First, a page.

In the first years of its establishment the Crédit Mobilier financed (through advance payments and increased circulation of bonds) the "southern" line, the "grand central," the French "eastern" line, and many others in their first years. Through its contribution the railroad network expanded from 2,000 miles (3,600 km.) in 1852 to 11,000 miles (18,000 km.) in 1870. The Pereire brothers did not neglect to finance railroad construction and industrial ventures abroad. They contributed to the predominance of French finance in the development of foreign railroads in the post-1850 decade: in Austria, where there was fierce competition between the Pereires and the Rothschilds, the Pereires founded the important Austrian State-Railroad Company, in conjunction with Sina, Arnstein, and Eskeles, while the Rothschilds were successful in buying the Lombard-Venetian and the Central Italian Railway (1856). In Spain there was lively rivalry between the Rothschilds, Pereires, and Jules Isaac *Mirès; and in Hungary they built the "Franz-Joseph" line (1857). The Crédit Mobilier also financed Swiss railroads.

The importance of railroads was grasped in Russia only after its defeat in the Crimean War. The Grande Société des Chemins de fer Russes (1857) had, besides the Pereires, other Jewish bankers as founders: Alexander *Stieglitz of St. Petersburg, S.A. Fraenkel of Warsaw, and the *Mendelssohns of Berlin. An important figure in Russian railroad construction in the 1860s and 1870s was Samuel *Polyakov. He built railroads of supreme importance for the Russian grain export trade, and also wrote on the political aspect of railroad construction. He and other Jewish entrepreneurs succeeded in attracting foreign capital (Leopold *Kronenberg, J.J. Sack, Gerson von Bleichroeder, Sulzbach Brothers, etc.) without which their plans would have been unattainable. Railroad construction by Jewish bankers in Russia created employment for numbers of Jews, who filled technical and administrative posts. The advent of the railroad brought many changes in Jewish economic and social life, described, for instance, in the poem Shenei Yosef ben Shim'on of J.L. *Gordon.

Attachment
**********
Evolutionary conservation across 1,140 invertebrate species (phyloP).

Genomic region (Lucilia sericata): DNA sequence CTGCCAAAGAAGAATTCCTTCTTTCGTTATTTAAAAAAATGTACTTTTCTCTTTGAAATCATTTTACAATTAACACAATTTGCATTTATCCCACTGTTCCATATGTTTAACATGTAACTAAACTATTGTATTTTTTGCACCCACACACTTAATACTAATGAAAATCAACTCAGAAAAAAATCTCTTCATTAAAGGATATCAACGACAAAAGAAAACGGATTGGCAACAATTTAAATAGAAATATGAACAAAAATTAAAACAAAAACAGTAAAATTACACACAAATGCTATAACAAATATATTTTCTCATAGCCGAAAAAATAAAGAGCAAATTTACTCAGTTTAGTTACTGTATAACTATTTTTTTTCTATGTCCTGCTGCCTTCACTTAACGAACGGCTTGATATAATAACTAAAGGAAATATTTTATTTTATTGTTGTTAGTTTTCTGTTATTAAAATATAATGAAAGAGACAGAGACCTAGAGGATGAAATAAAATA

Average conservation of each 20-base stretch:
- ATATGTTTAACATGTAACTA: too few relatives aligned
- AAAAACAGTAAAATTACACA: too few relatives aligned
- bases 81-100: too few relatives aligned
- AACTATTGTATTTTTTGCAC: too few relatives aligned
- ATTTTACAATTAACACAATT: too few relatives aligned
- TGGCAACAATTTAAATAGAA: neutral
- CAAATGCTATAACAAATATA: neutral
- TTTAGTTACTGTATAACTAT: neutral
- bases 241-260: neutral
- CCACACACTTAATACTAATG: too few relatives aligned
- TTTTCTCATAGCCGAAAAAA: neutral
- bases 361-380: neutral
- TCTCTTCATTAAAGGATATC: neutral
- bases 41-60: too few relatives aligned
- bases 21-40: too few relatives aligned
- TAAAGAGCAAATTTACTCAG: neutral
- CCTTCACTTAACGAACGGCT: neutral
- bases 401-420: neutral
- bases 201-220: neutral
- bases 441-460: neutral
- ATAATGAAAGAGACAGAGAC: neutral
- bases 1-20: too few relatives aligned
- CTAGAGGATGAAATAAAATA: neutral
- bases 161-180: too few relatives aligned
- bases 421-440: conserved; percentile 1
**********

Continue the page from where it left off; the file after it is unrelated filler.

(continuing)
Bethel Henry *Strousberg started by working for English firms, and when he had accumulated enough capital, founded railway companies in Prussia and later in Hungary. He also acquired locomotive factories and rolling mills for rails, and subsequently coal mines. A careless venture into Romanian railroad construction ruined his enterprise. His bankruptcy influenced public opinion in favor of nationalization of railroad lines in Germany. It also revealed malpractices and bribery, which were given a prominent place in antisemitic propaganda.